The History of Britmet

John Attley was the founder of Tileform Ltd, and the owner of a roofing company called Attley Roofing & Sons which employed around 100 people to fix traditional roofing materials.

In 1974, Attley Roofing & Sons were approached with a re-roofing project on the Barton Estate, Oxford, where the existing roof was covered in large asbestos sheeting. The property was part of the BISF (British Iron and Steel Housing) projects, post World War II.

They considered all of the traditional roofing materials, including slate, concrete and clay tiles, but they were all far too heavy for the existing asbestos, so an alternative product had to be sourced. The pilot roof was done using an industrial box profile sheet, but the client was disappointed with the finish as the roof looked like an industrial building rather than a home.

Attley Roofing had to allocate time and revenue into a new venture to allow the progress and development of a brand-new product range. Eventually, this required a new business to form which could further research what was required to develop a lightweight tile effect sheet, ideal for domestic properties. Tileform UK was established with the idea to create the first ever ‘ridge to eave’ tile effect granulated sheet that could be fixed using tek screws. The development of this tile design took two years while hiring a factory in Chipping Norton, Oxfordshire. The first press installed was a 100-tonne brake press; tool makers were hired to create a 4.2m large corrugating tool to install into the brake press.

Then, a second-hand Bliss 100-tonne mechanical press was installed with a male and female step tool which would create a step in the corrugated sheet. These two tools meant that the first press would corrugate the galvanised flat sheet and then the second press would add a step to the corrugated sheet every 300mm. Britmet had to source a robust coating that offers the appearance of a concrete tile. After an abundance of trial-and-error attempts to meet clients’ demands, a formula was created by three chemists that had generated the ideal granulated finish required.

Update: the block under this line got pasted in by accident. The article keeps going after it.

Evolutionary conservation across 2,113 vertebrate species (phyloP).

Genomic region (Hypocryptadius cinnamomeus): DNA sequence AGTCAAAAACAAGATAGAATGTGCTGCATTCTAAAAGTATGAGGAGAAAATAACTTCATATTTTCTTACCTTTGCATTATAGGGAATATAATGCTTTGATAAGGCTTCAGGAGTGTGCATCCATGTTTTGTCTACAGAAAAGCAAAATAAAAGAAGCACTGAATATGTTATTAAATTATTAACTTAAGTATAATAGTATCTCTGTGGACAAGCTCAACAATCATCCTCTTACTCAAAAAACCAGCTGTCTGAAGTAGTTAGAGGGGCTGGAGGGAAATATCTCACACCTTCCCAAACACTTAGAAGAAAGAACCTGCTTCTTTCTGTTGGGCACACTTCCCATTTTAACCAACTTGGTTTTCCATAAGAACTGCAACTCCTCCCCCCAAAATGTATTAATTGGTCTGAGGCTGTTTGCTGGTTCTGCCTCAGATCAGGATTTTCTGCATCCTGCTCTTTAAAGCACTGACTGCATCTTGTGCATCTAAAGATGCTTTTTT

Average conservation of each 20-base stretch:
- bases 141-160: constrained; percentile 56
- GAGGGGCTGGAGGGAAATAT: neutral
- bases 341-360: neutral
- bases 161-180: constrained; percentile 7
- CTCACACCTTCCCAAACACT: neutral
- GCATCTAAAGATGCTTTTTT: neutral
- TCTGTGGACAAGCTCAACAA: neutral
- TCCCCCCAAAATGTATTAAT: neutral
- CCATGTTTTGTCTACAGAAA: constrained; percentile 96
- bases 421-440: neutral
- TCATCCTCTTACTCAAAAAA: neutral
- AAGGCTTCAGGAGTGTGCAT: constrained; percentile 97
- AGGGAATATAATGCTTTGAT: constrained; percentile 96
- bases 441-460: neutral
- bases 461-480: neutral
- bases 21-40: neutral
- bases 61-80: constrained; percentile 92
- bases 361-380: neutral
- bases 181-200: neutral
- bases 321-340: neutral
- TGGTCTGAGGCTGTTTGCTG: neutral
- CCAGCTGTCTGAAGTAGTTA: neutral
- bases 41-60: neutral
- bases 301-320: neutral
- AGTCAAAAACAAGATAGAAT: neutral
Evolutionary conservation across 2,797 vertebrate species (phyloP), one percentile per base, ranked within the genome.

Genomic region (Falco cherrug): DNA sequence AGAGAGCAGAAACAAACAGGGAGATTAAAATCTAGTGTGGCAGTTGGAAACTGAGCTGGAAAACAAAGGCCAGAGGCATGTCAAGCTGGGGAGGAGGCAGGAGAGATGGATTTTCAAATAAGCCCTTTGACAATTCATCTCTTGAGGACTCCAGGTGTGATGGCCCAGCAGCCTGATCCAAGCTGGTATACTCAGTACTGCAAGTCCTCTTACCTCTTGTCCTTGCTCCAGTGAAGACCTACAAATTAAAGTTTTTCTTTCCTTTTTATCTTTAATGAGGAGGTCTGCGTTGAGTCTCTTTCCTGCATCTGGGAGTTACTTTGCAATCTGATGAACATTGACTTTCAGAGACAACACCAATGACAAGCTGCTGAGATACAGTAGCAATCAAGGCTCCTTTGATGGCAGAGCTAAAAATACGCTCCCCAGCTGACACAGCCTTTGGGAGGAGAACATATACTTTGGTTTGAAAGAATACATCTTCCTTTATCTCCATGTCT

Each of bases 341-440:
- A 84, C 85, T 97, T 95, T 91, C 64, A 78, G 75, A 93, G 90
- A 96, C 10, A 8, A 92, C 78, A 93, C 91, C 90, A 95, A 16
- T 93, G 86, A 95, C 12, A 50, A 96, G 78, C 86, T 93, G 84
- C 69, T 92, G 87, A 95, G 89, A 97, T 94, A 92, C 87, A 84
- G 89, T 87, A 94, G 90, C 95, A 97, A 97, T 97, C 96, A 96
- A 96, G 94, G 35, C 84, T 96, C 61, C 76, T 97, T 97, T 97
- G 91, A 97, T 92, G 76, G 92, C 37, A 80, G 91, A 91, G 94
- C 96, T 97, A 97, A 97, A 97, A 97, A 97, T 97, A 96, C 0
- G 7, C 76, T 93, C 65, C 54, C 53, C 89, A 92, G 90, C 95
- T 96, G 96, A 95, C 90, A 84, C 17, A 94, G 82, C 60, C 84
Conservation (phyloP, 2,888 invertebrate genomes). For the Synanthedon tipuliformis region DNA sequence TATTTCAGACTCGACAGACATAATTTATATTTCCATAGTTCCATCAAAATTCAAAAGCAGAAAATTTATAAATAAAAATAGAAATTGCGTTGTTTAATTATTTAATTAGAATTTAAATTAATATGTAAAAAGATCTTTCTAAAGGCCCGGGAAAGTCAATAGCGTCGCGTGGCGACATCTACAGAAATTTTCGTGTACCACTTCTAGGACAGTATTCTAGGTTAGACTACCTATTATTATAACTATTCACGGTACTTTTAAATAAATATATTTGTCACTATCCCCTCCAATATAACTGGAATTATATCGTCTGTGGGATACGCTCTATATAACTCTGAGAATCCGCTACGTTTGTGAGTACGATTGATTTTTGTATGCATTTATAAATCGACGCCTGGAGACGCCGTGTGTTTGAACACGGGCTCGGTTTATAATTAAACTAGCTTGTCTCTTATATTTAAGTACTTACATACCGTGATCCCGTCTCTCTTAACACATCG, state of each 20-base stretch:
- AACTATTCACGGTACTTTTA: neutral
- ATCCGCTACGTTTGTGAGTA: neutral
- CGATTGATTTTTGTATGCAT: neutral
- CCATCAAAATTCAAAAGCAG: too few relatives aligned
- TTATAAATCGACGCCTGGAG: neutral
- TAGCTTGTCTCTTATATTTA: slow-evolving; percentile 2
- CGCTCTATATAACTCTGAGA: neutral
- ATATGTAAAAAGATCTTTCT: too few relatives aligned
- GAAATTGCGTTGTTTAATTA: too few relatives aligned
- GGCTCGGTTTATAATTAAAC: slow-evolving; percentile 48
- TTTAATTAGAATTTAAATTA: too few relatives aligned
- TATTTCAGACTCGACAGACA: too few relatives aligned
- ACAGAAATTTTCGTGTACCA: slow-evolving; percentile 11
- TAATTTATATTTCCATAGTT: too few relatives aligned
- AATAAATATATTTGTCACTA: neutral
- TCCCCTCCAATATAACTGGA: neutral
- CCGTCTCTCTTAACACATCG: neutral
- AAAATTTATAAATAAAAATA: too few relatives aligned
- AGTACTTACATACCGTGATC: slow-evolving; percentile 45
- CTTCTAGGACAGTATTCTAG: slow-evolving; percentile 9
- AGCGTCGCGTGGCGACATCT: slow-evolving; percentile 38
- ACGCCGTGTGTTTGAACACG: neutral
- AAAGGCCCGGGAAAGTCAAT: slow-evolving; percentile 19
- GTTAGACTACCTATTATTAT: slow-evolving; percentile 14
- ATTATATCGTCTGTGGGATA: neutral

The Pantile 2000 was born, and Oxford City Council specified the Pantile 2000 on the BISF houses. Over the two-year project, 500 BISF homes were re-roofed using Pantile 2000 by Tileform ltd!

John’s son, Lee Attley, took over the business in 1998 and renamed the business Britmet Tileform Ltd. Britmet developed further profiles to offer a variety of tile ranges which have been featured on a number of renowned projects, including Redrow Homes and the Alton Towers Star Gazing Pods.

In 2019 Britmet Tileform Ltd underwent an extensive re-branding exercise, transforming into what we now know as Britmet Lightweight Roofing. Extending the existing factory to a 70,000sqft premises in Tipton, West Midlands, and moving into a brand new 5,000sqft Head Office in Banbury, Oxfordshire. Britmet also launched two new products to the UK lightweight roofing market, LiteSlate and Shingle, to provide the total roof solution.

From working with councils and merchants to conservatory manufacturers and DIY advocates no job is too big or too small for us here at Britmet Lightweight Roofing.